By Kyle R. Bagin
Leadership often requires a view of the bigger picture, but that’s not always easy in this new era of healthcare delivery in the United States. It can be difficult to grasp where pharmacy education stands, let alone where it’s going.
At the 2014 AACP Interim Meeting, Feb. 8–11, attendees learned how to best lead their institutions through the continuously evolving field of healthcare. Initiating new partnerships, discovering innovation in higher education and learning about new approaches in healthcare delivery were just some of the tools meeting-goers were given to turn their untapped leadership skills into action.
“This is a time of change in healthcare, and the pace is incredible.” During her opening keynote address, Beverley H. Johnson, president and CEO of the Institute for Patient- and Family-Centered Care, described the landscape in which today’s health professionals operate. By doing so, she highlighted how pharmacy education can help direct this future in flux. “We have to have a healthcare system grounded in primary care.” The most effective future, she added, is created by moving away from the current dynamic between patient and provider. “Organizations need to make the patient central” to the healthcare team and it’s important that providers “not talk at, or above, or to a patient, but with them.”
Using her own mother as an example, Johnson illustrated how family members can be allies for quality and safety, as they are often closely monitoring the health of their family. Preparing students for the team-based environment should include the patient and his or her family as members of the team.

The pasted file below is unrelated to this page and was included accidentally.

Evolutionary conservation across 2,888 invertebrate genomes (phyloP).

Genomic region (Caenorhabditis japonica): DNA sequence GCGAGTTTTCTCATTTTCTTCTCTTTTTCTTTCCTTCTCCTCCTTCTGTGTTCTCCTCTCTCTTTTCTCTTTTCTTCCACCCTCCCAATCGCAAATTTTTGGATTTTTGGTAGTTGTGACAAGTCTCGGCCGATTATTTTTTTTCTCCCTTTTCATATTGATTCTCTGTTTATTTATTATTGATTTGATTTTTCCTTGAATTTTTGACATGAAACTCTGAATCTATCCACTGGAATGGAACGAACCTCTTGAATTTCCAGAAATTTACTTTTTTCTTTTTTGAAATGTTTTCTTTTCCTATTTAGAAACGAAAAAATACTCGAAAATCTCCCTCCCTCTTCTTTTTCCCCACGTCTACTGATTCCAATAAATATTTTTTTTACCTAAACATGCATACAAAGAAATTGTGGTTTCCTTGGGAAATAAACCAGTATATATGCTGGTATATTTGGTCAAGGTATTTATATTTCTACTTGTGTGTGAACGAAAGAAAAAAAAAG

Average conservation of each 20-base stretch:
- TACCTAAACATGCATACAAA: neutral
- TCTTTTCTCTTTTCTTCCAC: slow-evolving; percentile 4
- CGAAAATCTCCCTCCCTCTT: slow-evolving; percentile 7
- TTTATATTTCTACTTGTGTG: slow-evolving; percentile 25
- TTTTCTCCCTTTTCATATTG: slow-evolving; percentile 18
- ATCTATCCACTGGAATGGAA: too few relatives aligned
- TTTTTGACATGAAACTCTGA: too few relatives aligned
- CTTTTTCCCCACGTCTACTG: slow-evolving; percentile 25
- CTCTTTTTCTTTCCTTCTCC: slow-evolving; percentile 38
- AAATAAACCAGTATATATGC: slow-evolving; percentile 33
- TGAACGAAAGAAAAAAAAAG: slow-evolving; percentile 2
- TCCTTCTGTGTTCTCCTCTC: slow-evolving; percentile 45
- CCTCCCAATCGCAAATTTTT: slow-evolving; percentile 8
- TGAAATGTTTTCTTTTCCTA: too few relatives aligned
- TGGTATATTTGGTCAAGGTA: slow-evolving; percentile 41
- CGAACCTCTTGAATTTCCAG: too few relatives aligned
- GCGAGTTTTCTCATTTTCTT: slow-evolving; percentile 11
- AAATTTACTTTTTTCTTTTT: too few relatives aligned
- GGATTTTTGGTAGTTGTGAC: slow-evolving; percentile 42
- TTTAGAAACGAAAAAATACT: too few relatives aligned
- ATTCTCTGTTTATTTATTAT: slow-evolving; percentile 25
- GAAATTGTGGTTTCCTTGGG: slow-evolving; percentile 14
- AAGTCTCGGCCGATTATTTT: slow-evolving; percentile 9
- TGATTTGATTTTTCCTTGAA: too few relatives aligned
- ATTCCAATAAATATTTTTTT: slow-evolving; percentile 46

Continuing this theme, Amy Gibson, chief operating officer at the Patient-Centered Primary Care Collaborative, detailed how many of the issues facing healthcare can be solved by strengthening primary care through the patient-centered medical home. Gibson described the medical home model as revolving around several features: making the patient central to care, and making care comprehensive, coordinated, accessible and committed to quality and safety. Though she recognized that trying to transform the health system “was like trying to fix a bike while riding it,” her vision for the future of healthcare–one of collaborative care, integrated electronic records and shared risk/reward structures–was echoed by many of her colleagues throughout the conference.
“We are in the dawn of digital medicine,” Dr. Gary A. Puckrein, president and CEO of the National Minority Quality Forum, informed the crowd. “And that means more than just electronic health records.” Puckrein demonstrated how to discover in-depth community health information and forge partnerships with local organizations, while also providing a glimpse into the future of health technology. “We are, in effect, information systems—and we are just starting to tap into all that information.” Citing new platforms such as HealthIT.gov’s Blue Button Connector initiative, and Microsoft and Google products collecting real-time health data, Puckrein explained that as this wealth of information is collected, digital medicine will shift the field’s focus to a population level.
These innovations in technology, however, aren’t simply confined to practice. Dr. Holly Ludgate, senior director for program development at the New Media Consortium, explored the rapidly changing ways in which technology is transforming education. Examples include Pennsylvania State University’s “One-Button Studio,” which allows faculty to record polished, ready-to-view video lessons, as well as a student’s triumph over cerebral palsy with the aid of computer programs that monitor head movements. The bottom line is that technology is enabling both sides of the education equation to access more engaging and effective content and learning methods. Ludgate acknowledged that “educators are the most challenging students” due to barriers such as low “digital fluency;” however, informal learning and professional development are helping to close the gap. With advanced technology such as 3D printing quickly becoming more commonplace, innovative teaching methods, from the flipped classroom to educational gaming, will continue to rise and meet the challenge.